The Supreme Court on Friday transferred to itself petitions pending in various High Courts seeking legal recognition of same sex marriage.
A three-judge Bench led by Chief Justice of India D.Y. Chandrachud said there was broad consensus among the petitioners to shift the cases to the Supreme Court for an authoritative ruling on the issue, especially on the question whether same sex marriage should be brought within the ambit of the Special Marriage Act of 1954.
Batches of petitions were pending before the Delhi, Kerala and Gujarat High Courts.
The Bench, also comprising Justices P.S. Narasimha and J.B. Pardiwala, directed the Centre to file its response to the petitions on or before February 15.
The court listed the case for directions on March 13.
The Bench asked the parties to submit common compilations of arguments and judgments they want to place before the court during arguments for speedy and efficient adjudication. It appointed advocates Arundhati Katju, for the petitioners, and advocate Kanu Agarwal, for the Union, as nodal counsel to coordinate the preparations for the court hearing.
One of the petitions filed by Supriya Chakraborty and Abhay Dang said the non-recognition of same sex marriage amounted to discrimination that struck at the root of dignity and self-fulfilment of LBTQ+ couples. A separate petition was also filed by Parth Phiroze Mehrotra and Uday Raj Anand.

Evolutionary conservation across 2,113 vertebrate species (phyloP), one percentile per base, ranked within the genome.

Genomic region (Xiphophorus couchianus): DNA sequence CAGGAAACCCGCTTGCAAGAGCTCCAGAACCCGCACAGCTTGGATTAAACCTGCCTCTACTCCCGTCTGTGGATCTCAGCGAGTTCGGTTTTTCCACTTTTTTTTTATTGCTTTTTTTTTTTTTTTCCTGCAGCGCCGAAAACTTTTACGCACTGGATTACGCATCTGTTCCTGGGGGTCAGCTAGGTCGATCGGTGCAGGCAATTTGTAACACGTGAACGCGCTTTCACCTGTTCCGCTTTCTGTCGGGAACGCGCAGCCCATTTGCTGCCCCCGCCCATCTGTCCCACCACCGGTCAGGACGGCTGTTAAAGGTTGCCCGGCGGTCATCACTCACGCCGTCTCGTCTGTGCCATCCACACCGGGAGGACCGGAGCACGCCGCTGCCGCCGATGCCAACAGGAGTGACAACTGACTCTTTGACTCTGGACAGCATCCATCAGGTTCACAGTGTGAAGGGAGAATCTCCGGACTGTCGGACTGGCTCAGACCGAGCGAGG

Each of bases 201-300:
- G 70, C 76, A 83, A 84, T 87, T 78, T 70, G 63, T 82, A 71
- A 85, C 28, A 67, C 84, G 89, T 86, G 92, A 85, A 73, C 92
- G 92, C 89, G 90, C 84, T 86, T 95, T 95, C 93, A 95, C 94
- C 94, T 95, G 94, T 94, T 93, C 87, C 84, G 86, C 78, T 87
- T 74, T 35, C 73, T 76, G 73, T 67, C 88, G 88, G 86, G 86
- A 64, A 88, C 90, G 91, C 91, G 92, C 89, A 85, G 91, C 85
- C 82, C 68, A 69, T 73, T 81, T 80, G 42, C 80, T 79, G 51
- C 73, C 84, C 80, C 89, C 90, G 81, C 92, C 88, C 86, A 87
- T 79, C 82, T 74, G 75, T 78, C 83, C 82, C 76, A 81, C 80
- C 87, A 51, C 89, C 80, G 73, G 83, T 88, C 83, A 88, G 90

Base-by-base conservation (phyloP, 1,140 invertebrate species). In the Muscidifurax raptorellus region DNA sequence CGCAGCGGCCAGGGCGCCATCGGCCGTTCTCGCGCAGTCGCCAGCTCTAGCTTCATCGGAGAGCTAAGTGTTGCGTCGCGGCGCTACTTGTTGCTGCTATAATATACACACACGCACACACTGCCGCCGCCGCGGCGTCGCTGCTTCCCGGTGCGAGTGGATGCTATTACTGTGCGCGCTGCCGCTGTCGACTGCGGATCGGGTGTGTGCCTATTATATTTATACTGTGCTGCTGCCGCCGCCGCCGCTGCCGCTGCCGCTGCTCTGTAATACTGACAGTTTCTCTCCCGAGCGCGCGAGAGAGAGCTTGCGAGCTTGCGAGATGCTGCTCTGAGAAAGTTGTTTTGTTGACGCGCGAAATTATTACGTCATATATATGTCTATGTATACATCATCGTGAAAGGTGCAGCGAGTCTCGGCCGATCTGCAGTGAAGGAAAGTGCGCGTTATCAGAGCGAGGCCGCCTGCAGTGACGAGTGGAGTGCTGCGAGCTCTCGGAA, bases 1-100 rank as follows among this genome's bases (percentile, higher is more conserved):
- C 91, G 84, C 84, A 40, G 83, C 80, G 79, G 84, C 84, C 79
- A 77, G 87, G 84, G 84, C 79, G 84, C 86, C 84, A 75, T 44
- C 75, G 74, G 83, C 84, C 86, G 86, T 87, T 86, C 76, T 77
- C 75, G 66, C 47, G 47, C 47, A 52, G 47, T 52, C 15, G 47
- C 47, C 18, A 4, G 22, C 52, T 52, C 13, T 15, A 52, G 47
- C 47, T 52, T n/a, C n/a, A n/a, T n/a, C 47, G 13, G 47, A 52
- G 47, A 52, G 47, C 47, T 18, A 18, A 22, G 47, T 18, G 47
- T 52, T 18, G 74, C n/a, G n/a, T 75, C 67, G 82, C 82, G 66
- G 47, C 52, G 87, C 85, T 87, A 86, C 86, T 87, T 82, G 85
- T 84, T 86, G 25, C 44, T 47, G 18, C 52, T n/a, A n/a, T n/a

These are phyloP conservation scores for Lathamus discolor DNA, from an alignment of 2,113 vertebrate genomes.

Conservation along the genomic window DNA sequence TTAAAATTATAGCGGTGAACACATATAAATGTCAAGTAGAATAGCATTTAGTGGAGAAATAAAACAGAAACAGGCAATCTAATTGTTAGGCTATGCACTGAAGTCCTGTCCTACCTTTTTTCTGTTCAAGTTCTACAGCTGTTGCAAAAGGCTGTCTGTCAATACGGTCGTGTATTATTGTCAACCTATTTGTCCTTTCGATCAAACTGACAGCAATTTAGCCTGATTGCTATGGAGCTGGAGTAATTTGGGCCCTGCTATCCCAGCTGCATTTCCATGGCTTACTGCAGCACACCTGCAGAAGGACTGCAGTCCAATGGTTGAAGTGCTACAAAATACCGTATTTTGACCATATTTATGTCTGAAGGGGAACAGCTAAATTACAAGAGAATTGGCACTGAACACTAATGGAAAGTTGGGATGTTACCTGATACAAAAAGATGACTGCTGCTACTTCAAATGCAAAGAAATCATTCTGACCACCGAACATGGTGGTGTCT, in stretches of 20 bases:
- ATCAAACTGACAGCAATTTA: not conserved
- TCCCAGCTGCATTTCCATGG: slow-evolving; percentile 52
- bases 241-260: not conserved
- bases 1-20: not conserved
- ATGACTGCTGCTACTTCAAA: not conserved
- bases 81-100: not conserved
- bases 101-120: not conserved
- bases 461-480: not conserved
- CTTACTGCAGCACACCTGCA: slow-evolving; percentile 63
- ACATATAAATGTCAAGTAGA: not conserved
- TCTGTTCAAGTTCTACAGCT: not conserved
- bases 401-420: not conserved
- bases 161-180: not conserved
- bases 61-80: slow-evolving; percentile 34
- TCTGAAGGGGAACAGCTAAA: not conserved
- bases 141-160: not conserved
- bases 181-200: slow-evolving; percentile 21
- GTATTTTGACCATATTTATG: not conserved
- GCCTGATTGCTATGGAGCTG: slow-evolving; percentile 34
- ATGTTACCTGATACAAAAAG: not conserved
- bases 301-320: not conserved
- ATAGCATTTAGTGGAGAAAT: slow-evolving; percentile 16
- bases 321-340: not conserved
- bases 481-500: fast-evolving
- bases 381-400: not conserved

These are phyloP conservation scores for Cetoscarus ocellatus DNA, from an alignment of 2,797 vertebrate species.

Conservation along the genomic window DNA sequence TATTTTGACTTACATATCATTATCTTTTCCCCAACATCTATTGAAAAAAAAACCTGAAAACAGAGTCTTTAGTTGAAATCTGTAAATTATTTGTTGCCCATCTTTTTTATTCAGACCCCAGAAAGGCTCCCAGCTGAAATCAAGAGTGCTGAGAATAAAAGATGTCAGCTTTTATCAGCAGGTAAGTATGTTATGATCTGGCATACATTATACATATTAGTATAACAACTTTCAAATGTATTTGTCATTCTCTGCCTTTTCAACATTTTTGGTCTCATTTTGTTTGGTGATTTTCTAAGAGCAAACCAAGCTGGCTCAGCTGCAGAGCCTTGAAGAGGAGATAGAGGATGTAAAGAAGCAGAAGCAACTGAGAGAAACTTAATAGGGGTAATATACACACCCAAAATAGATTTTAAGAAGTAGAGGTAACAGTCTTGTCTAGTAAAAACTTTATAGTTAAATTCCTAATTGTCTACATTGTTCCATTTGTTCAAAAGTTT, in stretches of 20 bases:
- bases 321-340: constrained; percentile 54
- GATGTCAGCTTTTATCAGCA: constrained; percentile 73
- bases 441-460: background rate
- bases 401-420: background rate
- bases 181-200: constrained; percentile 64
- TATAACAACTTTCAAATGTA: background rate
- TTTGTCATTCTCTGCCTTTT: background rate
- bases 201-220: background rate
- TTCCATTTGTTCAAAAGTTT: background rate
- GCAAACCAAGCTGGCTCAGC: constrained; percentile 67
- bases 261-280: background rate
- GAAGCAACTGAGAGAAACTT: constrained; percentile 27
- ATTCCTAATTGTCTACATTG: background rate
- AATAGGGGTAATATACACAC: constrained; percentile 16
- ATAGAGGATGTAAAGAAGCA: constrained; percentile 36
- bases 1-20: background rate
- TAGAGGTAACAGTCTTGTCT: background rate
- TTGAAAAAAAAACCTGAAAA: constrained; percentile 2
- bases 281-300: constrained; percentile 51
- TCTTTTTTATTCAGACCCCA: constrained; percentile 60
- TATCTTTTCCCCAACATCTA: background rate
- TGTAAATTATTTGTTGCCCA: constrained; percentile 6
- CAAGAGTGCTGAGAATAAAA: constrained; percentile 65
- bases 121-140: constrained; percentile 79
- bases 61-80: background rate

The court issued notice in a separate petition filed by Utkarsh Saxena and Ananya Kotia challenging the mandatory requirement to issue public notice and objection to marriage contemplated under the Special Marriage Act and the Foreign Marriage Act. They argued that the provisions expose same sex couples to the risks of ostracism, persecution, and violence.
The petitioners had argued that the case was a sequel to the 2018 Constitution Bench judgment in the Navtej Johar case in which homosexuality was de-criminalised.
The petitioners said the 1954 Act should grant same sex couples the same protection it allowed inter-caste and inter-faith couples who want to marry.
They said they did not want to interfere with individual personal laws but only seek to make the 1954 Act gender-neutral.
The petitioners argued that 15 legislations which guaranteed the rights of wages, gratuity, adoption, surrogacy, etc., were not available to the LGBTQ+ citizens.
Senior advocate Menaka Guruswamy, for the petitioners, had argued that the fundamental issue here was “how do I protect my family?”
“The Special Marriage Act of 1954 ought to apply to a marriage between any two persons, regardless of their gender identity and sexual orientation,” a petition said.
If not, the Act, in its present form, should be declared violative of the fundamental rights to a dignified life and equality as “it does not provide for solemnisation of marriage between same sex couple”.